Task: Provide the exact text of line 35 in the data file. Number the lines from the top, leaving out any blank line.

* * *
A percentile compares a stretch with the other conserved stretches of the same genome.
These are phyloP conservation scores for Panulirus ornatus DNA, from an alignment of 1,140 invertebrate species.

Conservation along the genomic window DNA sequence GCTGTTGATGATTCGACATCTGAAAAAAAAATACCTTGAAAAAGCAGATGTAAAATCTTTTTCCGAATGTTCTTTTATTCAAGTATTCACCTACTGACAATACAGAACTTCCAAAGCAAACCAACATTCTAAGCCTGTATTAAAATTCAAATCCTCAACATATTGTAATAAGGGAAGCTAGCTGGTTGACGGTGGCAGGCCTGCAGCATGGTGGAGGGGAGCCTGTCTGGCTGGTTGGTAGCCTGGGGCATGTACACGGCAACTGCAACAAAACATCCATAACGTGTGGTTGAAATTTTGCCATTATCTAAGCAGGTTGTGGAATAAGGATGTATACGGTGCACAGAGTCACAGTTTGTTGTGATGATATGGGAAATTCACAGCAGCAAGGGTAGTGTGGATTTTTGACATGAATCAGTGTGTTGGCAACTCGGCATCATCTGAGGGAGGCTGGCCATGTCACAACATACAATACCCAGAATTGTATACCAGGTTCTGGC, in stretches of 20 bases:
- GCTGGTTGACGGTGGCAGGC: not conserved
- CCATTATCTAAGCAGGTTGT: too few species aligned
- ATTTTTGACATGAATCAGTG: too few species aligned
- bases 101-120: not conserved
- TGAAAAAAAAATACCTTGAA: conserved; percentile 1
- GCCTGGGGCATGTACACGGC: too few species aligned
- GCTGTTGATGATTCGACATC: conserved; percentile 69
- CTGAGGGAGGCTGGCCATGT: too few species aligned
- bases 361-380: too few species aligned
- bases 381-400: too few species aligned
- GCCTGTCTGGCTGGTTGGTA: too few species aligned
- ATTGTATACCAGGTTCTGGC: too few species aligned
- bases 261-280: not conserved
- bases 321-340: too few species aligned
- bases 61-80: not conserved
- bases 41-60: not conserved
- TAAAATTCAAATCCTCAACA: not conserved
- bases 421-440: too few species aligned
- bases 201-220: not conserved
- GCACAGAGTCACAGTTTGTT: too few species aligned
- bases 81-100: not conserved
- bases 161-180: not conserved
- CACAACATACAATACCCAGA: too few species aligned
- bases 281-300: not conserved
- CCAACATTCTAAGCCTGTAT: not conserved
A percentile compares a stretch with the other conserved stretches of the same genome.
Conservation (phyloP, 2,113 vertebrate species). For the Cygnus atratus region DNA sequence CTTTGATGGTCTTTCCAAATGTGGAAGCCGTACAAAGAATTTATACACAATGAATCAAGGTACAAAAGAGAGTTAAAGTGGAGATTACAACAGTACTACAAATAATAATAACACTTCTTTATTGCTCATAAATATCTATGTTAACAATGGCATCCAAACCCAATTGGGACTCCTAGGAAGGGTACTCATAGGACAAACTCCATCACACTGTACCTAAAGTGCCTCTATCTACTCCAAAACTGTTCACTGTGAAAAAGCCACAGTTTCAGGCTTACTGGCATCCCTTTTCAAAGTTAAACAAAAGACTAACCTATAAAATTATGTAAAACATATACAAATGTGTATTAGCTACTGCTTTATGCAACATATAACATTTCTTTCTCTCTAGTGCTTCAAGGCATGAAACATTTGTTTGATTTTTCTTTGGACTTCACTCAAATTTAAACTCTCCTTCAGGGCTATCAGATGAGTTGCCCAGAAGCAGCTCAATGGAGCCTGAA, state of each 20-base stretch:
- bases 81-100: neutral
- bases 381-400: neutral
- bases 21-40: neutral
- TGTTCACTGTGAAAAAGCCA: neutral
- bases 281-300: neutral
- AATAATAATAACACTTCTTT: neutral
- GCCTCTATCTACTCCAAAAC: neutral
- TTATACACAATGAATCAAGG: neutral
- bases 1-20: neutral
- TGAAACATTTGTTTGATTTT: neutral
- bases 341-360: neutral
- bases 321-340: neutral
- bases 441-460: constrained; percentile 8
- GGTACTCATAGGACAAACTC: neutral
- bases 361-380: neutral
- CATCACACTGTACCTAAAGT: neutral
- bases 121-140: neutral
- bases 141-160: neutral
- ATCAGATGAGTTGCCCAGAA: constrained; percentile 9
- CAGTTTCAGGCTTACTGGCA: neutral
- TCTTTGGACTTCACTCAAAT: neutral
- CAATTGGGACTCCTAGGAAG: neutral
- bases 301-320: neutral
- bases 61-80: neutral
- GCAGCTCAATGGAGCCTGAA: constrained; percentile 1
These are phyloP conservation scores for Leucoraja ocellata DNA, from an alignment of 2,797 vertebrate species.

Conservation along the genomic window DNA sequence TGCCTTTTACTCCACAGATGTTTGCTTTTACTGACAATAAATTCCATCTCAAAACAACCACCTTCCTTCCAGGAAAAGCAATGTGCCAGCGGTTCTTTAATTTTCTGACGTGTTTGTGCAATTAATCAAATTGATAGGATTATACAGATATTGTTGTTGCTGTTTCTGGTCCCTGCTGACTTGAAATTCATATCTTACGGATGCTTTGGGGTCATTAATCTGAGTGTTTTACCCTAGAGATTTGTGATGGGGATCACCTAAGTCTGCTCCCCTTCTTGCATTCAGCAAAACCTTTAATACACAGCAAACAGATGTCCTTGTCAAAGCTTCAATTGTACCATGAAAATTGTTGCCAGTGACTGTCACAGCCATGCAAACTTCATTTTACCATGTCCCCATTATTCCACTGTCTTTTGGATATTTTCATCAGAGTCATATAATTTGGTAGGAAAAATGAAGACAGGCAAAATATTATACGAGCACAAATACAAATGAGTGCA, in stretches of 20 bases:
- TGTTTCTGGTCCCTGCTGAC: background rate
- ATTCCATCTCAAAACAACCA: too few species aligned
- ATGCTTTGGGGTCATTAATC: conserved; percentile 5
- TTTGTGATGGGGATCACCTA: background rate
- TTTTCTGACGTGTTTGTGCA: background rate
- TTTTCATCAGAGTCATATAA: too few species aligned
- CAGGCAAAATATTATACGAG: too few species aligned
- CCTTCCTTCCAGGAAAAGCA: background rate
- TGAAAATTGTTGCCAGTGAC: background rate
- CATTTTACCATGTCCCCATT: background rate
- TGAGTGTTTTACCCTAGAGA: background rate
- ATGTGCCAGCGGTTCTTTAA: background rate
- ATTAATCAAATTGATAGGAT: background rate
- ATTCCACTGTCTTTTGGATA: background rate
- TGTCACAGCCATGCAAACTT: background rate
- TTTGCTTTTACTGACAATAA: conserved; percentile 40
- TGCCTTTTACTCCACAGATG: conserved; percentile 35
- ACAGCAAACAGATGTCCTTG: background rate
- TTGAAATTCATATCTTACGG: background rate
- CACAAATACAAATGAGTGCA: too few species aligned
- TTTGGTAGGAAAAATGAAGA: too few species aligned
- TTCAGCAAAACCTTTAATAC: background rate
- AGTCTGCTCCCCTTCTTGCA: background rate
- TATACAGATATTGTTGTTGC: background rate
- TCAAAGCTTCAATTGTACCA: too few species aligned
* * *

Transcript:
- bases 281-300: neutral